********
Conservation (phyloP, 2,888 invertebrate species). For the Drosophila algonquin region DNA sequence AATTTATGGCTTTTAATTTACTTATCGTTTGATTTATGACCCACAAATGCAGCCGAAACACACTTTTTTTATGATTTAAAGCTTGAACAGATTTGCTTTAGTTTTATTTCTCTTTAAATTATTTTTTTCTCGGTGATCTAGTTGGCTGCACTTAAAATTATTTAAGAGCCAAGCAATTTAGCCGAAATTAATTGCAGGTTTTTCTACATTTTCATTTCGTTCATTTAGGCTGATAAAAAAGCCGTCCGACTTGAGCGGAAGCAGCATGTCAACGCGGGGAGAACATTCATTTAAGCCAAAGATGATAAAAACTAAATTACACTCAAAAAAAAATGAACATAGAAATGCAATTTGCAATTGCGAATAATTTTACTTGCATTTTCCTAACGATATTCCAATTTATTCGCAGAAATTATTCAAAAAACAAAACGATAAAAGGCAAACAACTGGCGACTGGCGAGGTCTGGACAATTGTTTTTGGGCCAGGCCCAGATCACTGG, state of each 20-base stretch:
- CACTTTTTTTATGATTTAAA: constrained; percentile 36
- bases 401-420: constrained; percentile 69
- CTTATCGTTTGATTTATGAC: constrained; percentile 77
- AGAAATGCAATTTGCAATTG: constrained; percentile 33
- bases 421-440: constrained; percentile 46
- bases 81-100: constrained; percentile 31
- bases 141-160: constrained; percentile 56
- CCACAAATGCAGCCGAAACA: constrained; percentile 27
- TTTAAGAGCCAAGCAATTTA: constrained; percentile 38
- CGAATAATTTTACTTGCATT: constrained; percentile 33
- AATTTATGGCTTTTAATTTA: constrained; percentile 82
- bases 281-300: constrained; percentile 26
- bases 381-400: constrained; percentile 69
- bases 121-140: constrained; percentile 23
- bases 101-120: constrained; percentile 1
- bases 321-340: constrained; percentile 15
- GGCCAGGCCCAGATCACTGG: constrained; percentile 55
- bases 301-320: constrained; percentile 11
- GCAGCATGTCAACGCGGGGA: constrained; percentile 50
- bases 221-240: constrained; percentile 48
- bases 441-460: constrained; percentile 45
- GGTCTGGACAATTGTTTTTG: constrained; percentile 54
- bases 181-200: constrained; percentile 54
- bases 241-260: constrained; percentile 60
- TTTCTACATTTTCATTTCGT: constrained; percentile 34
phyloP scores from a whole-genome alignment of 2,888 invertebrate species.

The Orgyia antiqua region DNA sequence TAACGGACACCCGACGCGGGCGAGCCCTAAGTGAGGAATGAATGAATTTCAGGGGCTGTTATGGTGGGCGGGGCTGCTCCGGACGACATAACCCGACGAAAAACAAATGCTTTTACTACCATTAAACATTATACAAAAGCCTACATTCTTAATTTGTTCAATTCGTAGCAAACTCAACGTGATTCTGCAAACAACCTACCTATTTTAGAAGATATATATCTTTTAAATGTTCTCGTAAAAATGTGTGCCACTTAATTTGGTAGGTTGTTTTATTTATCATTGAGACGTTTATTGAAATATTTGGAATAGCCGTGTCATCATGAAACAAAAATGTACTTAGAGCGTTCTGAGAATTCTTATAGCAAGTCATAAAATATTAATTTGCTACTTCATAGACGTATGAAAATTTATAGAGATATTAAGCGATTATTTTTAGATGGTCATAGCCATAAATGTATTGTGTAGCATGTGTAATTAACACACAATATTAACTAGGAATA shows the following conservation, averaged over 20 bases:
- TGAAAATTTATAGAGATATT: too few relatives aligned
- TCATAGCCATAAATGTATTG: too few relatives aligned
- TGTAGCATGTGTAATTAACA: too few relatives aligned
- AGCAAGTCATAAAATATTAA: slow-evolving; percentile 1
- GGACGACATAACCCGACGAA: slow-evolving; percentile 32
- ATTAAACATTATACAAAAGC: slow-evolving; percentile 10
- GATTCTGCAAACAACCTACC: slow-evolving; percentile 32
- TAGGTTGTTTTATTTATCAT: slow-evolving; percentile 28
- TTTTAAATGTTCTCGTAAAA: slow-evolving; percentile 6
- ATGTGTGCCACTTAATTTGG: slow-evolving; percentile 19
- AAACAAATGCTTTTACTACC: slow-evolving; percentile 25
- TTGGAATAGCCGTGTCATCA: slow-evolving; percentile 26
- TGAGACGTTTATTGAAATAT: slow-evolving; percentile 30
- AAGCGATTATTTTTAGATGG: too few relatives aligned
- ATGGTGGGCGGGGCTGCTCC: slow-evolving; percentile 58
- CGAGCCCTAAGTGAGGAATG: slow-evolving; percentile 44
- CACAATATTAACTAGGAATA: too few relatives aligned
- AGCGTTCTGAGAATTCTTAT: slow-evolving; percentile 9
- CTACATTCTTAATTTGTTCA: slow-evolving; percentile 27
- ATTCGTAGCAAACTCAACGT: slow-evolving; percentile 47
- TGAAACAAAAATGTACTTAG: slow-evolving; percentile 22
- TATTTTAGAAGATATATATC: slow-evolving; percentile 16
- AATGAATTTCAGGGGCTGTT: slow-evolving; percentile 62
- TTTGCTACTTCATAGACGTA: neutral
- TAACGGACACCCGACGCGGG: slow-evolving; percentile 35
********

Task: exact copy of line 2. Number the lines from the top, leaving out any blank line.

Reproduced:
- CACTTTTTTTATGATTTAAA: constrained; percentile 36